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October 03, 2022

Bruce O'Lantern

By Aaron Rowley

Bruce was starting to rot. Jim knew he needed to throw him out. But he couldn't bring himself to do it. Bruce was his best friend. He was the pumpkin Jim had carved for Halloween, and at first, he was going to name it Jack but that was too obvious.

Bruce had come to life Halloween night and now it was well into February. Jim kept telling himself he'd throw Bruce out when he finished writing a song about him. Frosty the Snowman got a song and he was only around for an afternoon. Jim figured that since Bruce had been around for three months, he should at least get a cartoon special for that.

Jim was having a hard time with the song; it was hard to find good rhymes for "Bruce." Bruce wasn't helping either -- most of his suggestions were filthy. He preferred rap. Jim had rejected most of his suggestions. People didn't like holiday songs about slappin' hos.

Normally, Jim hated Halloween. It was like Valentine's Day: a way to remind lonely people just how sad they are. When he was in fourth grade, Jim's parents stopped taking him out to trick-or-treat. "The boy should go out with his friends," Jim's dad had said. The problem was that Jim didn't have any friends.

He went out trick-or-treating by himself. He squeezed past the chattering packs of 7-year-old princesses and visited a few houses on his block. Before long, he felt lonely and awkward and turned back. Then a pirate and a ninja stole his bag of candy . After that, Jim swore off trick-or-treating completely. He hadn't dressed up for Halloween since.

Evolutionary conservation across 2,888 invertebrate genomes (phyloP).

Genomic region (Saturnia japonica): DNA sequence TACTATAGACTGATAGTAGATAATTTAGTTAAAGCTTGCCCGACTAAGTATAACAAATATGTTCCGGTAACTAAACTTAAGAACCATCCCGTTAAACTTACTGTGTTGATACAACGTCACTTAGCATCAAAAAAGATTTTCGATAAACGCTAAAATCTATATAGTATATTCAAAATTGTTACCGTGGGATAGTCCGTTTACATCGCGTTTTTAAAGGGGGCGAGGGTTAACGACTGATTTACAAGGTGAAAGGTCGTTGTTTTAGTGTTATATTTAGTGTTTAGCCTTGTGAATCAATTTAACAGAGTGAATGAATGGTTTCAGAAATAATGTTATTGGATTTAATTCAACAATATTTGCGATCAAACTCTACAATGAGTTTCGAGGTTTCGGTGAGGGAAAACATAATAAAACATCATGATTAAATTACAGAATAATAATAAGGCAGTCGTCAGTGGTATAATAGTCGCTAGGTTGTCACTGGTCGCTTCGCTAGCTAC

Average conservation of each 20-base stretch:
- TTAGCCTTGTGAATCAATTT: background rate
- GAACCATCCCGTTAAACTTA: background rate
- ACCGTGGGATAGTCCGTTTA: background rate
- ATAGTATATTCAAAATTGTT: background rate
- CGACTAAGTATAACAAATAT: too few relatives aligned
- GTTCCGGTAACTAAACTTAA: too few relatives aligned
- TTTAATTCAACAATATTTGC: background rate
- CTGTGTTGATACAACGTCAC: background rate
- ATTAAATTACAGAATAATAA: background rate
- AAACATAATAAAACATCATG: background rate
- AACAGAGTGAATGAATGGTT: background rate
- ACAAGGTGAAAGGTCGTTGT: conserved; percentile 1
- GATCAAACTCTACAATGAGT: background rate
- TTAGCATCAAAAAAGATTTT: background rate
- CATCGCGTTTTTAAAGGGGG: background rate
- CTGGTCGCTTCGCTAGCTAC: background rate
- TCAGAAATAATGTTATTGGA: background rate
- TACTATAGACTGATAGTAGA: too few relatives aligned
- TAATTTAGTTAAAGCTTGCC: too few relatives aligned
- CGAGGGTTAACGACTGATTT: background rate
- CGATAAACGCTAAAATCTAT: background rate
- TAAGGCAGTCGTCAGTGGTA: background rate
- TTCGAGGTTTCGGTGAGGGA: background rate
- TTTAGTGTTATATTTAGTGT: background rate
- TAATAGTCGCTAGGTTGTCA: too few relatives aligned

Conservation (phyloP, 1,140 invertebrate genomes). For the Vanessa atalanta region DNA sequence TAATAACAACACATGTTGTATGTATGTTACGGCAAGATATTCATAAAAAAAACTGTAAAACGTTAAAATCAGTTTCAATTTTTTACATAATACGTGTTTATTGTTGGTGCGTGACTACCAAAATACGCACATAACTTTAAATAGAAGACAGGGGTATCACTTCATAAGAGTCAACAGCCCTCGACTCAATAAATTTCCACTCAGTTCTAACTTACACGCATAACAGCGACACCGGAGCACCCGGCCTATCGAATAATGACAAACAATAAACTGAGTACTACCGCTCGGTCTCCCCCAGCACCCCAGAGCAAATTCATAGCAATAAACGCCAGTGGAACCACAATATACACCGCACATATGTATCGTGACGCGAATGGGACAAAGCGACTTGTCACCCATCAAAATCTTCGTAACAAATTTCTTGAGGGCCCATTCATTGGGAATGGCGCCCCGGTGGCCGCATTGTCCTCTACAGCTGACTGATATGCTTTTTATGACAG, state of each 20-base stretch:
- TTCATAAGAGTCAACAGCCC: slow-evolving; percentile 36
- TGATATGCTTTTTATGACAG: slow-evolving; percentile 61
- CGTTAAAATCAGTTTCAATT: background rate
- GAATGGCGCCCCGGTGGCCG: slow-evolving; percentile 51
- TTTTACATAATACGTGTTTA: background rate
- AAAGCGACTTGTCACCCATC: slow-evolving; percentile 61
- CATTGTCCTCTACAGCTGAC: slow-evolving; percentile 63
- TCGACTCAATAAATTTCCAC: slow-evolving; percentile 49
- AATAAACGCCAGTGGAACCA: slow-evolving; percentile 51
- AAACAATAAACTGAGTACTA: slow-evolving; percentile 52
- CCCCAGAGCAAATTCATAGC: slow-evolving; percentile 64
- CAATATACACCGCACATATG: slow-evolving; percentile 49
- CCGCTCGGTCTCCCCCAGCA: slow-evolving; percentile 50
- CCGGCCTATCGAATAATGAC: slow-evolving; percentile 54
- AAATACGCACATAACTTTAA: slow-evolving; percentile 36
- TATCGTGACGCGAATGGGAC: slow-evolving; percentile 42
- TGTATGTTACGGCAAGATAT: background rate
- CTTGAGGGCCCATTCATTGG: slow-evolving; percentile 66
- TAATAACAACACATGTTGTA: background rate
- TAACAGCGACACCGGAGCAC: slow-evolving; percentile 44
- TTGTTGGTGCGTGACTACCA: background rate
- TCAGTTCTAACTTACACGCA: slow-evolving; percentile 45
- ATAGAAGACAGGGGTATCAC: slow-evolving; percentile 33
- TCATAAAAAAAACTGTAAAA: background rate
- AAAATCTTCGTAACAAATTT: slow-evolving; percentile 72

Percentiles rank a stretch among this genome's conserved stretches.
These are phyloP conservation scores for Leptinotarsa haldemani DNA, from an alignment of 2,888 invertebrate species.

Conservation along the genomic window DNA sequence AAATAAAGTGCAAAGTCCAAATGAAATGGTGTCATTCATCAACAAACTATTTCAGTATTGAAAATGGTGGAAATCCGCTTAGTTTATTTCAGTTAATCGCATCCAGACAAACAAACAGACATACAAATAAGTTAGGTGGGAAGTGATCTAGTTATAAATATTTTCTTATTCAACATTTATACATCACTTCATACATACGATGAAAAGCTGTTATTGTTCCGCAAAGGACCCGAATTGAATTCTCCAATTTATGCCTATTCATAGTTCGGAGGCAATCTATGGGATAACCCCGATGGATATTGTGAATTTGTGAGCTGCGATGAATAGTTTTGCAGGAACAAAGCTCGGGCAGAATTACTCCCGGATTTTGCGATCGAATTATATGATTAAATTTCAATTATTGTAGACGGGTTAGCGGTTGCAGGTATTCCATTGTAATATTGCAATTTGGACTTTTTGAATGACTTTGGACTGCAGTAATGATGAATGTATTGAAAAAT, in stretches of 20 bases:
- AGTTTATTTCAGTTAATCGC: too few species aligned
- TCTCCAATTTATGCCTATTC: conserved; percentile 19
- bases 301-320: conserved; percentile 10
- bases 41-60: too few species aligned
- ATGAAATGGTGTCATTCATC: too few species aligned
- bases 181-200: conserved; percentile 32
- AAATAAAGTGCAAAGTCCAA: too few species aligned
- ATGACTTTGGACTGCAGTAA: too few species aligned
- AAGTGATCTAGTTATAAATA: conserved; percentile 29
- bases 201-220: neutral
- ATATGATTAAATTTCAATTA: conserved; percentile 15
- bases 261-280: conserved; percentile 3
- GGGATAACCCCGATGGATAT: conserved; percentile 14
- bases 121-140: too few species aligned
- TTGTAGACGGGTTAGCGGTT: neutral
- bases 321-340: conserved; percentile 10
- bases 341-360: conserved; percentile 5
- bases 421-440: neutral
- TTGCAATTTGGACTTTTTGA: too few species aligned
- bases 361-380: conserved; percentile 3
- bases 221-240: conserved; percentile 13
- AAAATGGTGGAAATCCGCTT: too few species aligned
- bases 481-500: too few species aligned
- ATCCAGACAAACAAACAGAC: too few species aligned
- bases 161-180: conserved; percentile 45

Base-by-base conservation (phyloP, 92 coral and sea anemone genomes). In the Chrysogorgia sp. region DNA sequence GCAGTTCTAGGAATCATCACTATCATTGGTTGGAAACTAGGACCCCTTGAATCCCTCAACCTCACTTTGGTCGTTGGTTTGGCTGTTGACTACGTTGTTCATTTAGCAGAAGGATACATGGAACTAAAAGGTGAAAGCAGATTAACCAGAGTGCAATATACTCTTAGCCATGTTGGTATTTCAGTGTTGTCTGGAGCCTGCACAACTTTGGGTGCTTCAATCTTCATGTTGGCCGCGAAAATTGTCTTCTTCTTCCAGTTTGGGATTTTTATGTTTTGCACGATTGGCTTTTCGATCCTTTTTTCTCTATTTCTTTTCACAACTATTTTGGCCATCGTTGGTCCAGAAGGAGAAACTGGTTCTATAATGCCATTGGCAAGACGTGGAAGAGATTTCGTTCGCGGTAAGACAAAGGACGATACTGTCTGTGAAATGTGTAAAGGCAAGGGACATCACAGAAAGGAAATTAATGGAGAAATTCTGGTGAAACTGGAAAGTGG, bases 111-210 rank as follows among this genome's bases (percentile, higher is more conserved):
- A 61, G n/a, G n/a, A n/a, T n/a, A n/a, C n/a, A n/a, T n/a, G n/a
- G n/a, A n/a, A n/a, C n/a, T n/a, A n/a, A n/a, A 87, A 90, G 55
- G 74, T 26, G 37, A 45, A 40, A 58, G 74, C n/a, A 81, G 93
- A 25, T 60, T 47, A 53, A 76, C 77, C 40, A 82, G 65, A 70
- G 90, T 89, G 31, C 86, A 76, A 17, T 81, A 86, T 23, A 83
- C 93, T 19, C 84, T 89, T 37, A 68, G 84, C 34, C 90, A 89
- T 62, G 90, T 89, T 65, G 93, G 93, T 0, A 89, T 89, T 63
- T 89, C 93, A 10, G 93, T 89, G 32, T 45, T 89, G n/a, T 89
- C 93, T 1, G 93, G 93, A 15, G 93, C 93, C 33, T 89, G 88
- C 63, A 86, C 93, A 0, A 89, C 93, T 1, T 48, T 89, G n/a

Jim spent his Halloweens passing candy out to the visiting Supermen, Spidermen, and cats. His parents were nice, they told him they really needed him there. Jim played along. He told himself he couldn't go out to the parties because his parents were depending on him. He tried to forget that no one invited him.

For 7 years, Jim hated Halloween and everything to do with it.

Jim's "What I Would Do if I Were President" paper was about banning Halloween. Jim didn't know that he would have to read his paper in front of the whole class. Everyone figured that he must be some sort of religious nut. Jim told them that the paper was just a joke because English class was stupid. The paper wasn't a joke, and Jim loved English class, but he failed that semester just to keep up appearances.

Halloween wasn't much different that year from the year before. Jim's parents thanked him for staying home to pass the candy out, then left for a party. Jim secretly hated them for going to a party leaving him home alone.

Jim sat out on the porch with the bowl of Smarties and Snickers. He watched fairies and cowboys float up and down the street. Then he saw a boy in purple tights prancing up the street.

He nearly fell off the porch laughing. "Holy crap, man! You see that?" Jim said to himself.

"Course. So what do you think, is he going to go to Broadway or is he going to be an angry, repressed high school principal?" The pumpkin answered.

Jim jumped up, dropping the bowl of candy into a bush.

When he got over his shock, Jim asked, "Was that you?"

The pumpkin somehow shrugged without shoulders.

"So...uh...how long have you...uh...been...um..."

"Living? Breathing? Thinking?"

"Sure..."

The pumpkin shrugged again.

"So...how? How'd you...uh...When'd you...you know?"

"Don't remember."

"You don't remember?!? How could you forget something like that?"